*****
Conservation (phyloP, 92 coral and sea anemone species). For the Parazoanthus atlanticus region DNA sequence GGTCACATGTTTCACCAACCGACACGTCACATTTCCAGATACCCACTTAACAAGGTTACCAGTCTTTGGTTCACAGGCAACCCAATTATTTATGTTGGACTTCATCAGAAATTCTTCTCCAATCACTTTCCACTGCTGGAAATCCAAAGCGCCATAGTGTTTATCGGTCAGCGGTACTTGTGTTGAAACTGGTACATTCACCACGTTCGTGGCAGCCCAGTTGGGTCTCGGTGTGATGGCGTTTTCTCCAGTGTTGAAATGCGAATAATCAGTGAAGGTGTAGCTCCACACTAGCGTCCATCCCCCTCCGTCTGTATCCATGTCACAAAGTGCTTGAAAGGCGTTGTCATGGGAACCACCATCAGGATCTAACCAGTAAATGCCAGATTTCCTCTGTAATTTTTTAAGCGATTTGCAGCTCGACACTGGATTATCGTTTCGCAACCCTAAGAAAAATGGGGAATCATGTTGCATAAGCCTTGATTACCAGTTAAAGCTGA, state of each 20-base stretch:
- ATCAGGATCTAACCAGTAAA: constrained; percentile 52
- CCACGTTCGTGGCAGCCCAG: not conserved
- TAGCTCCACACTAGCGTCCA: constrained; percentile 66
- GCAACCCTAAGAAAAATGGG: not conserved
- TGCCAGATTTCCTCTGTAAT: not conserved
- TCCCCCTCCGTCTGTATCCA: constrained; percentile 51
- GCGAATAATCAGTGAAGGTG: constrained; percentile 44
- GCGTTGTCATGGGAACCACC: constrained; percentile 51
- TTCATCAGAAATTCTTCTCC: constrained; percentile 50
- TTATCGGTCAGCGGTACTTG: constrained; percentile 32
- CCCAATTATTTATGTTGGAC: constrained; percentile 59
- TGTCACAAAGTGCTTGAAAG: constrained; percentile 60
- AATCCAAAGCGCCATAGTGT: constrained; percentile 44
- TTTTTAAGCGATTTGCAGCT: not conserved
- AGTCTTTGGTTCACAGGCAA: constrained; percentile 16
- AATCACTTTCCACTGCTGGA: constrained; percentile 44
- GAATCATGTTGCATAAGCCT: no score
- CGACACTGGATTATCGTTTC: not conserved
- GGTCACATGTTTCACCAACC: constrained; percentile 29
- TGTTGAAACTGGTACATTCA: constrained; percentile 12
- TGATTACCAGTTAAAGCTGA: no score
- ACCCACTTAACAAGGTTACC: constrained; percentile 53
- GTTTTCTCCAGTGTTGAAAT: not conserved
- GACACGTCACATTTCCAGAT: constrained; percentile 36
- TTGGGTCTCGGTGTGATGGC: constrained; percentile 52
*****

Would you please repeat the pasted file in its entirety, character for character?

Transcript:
Conservation (phyloP, 92 coral and sea anemone species). For the Parazoanthus atlanticus region DNA sequence GGTCACATGTTTCACCAACCGACACGTCACATTTCCAGATACCCACTTAACAAGGTTACCAGTCTTTGGTTCACAGGCAACCCAATTATTTATGTTGGACTTCATCAGAAATTCTTCTCCAATCACTTTCCACTGCTGGAAATCCAAAGCGCCATAGTGTTTATCGGTCAGCGGTACTTGTGTTGAAACTGGTACATTCACCACGTTCGTGGCAGCCCAGTTGGGTCTCGGTGTGATGGCGTTTTCTCCAGTGTTGAAATGCGAATAATCAGTGAAGGTGTAGCTCCACACTAGCGTCCATCCCCCTCCGTCTGTATCCATGTCACAAAGTGCTTGAAAGGCGTTGTCATGGGAACCACCATCAGGATCTAACCAGTAAATGCCAGATTTCCTCTGTAATTTTTTAAGCGATTTGCAGCTCGACACTGGATTATCGTTTCGCAACCCTAAGAAAAATGGGGAATCATGTTGCATAAGCCTTGATTACCAGTTAAAGCTGA, state of each 20-base stretch:
- ATCAGGATCTAACCAGTAAA: constrained; percentile 52
- CCACGTTCGTGGCAGCCCAG: not conserved
- TAGCTCCACACTAGCGTCCA: constrained; percentile 66
- GCAACCCTAAGAAAAATGGG: not conserved
- TGCCAGATTTCCTCTGTAAT: not conserved
- TCCCCCTCCGTCTGTATCCA: constrained; percentile 51
- GCGAATAATCAGTGAAGGTG: constrained; percentile 44
- GCGTTGTCATGGGAACCACC: constrained; percentile 51
- TTCATCAGAAATTCTTCTCC: constrained; percentile 50
- TTATCGGTCAGCGGTACTTG: constrained; percentile 32
- CCCAATTATTTATGTTGGAC: constrained; percentile 59
- TGTCACAAAGTGCTTGAAAG: constrained; percentile 60
- AATCCAAAGCGCCATAGTGT: constrained; percentile 44
- TTTTTAAGCGATTTGCAGCT: not conserved
- AGTCTTTGGTTCACAGGCAA: constrained; percentile 16
- AATCACTTTCCACTGCTGGA: constrained; percentile 44
- GAATCATGTTGCATAAGCCT: no score
- CGACACTGGATTATCGTTTC: not conserved
- GGTCACATGTTTCACCAACC: constrained; percentile 29
- TGTTGAAACTGGTACATTCA: constrained; percentile 12
- TGATTACCAGTTAAAGCTGA: no score
- ACCCACTTAACAAGGTTACC: constrained; percentile 53
- GTTTTCTCCAGTGTTGAAAT: not conserved
- GACACGTCACATTTCCAGAT: constrained; percentile 36
- TTGGGTCTCGGTGTGATGGC: constrained; percentile 52